There’s nothing a child loves more than his playtime and play is a
particularly important part of your child’s overall growth and development. But
while engaging in playground play or contact sports there is also a risk of
injuries. Dislocations happen to be a commonly seen injury and incidentally the
most commonly dislocated joint is the shoulder.
A dislocation occurs when extreme force is put on a joint, like when the
child falls or takes a hit to the body while playing a contact sport. When this
happens the ligaments that are fibrous tissue that joins various bones and
cartilage could be torn. A child’s shoulder can get dislocated when the knobby head
of the upper arm bone slips out of its socket and stretches or tears the
supporting ligaments and surrounding muscles.
Your child’s shoulder may be partially or completely dislocated if he
has fallen on it or received a blow to the area. A shoulder dislocation though
is not common in younger children as their growth plates which are the areas at
the end of long bones where the bones grow is weaker than the muscles or
tendons. Shoulder dislocations happen more often among teens.
Every child may experience different symptoms but the most common among
them are pain, swelling, bruising or redness, numbness or weakness, deformity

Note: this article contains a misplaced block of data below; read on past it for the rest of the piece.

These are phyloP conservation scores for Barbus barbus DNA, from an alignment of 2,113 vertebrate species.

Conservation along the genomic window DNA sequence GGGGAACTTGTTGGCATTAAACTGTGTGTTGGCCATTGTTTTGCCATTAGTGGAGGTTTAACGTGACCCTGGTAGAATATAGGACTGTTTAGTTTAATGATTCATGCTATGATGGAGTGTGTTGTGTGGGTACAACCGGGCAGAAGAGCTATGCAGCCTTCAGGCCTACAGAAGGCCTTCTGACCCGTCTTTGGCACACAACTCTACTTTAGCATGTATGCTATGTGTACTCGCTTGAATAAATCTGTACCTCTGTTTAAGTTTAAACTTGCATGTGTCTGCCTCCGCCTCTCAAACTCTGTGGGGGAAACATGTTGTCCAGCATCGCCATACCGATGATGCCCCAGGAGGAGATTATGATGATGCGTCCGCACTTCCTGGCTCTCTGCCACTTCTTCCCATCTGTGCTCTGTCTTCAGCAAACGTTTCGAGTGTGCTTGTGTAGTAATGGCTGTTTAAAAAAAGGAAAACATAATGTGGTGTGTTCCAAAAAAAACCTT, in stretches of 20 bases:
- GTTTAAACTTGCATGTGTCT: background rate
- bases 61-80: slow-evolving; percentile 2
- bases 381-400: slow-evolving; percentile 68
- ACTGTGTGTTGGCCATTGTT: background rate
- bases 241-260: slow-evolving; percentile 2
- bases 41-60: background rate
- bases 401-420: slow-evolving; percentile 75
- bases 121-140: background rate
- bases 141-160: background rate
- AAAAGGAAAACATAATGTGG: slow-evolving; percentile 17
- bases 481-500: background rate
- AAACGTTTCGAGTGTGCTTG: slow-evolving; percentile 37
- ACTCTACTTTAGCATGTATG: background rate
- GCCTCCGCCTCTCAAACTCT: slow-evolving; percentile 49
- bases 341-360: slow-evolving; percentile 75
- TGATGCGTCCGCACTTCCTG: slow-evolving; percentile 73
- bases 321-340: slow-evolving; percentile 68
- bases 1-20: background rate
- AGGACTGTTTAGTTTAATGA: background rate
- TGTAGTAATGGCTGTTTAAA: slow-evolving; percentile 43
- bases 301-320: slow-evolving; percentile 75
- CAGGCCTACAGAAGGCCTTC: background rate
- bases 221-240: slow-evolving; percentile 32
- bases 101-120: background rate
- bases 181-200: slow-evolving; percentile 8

or trouble using or moving the joint in a normal way. The important thing to
remember is to get a formal diagnosis from a specialist without delay and that
the parents should never try to reposition the bone. This will only put the
child in more excruciating pain when there is additional damage to the
A shoulder dislocation diagnosis can be done with a physical exam or
with the help of imaging techniques like X-ray or MRI. In the case that the injury is more
severe and the bone cannot be repositioned or if the damage involves nerves or
blood vessels, a surgery may be necessary. An MRI will be requested only if
surgical intervention is needed.
To set the shoulder dislocation right the child may be sedated before
the doctor can reposition the bone and immobilize the arm with a sling, splint,
or cast, depending on the extent of the injury. While taking the child to the
doctor try to support the arm and shoulder in whatever position they’re in by
making a sling out of a piece of cloth. Ice can be applied to reduce the
swelling and make sure the child isn’t given any food or drink in case a
surgery needs to be performed.
After the procedure the child will be required to rest and special exercises
may be recommended to help strengthen the surrounding muscles. The affected
shoulder must be placed in a sling for at least two to three weeks for adequate
healing. Once the sling is removed there shouldn’t be any pain but some
stiffness should be expected. Encourage the child to use the arm slowly and all
sports or rough activities should be avoided till the doctor gives a go ahead.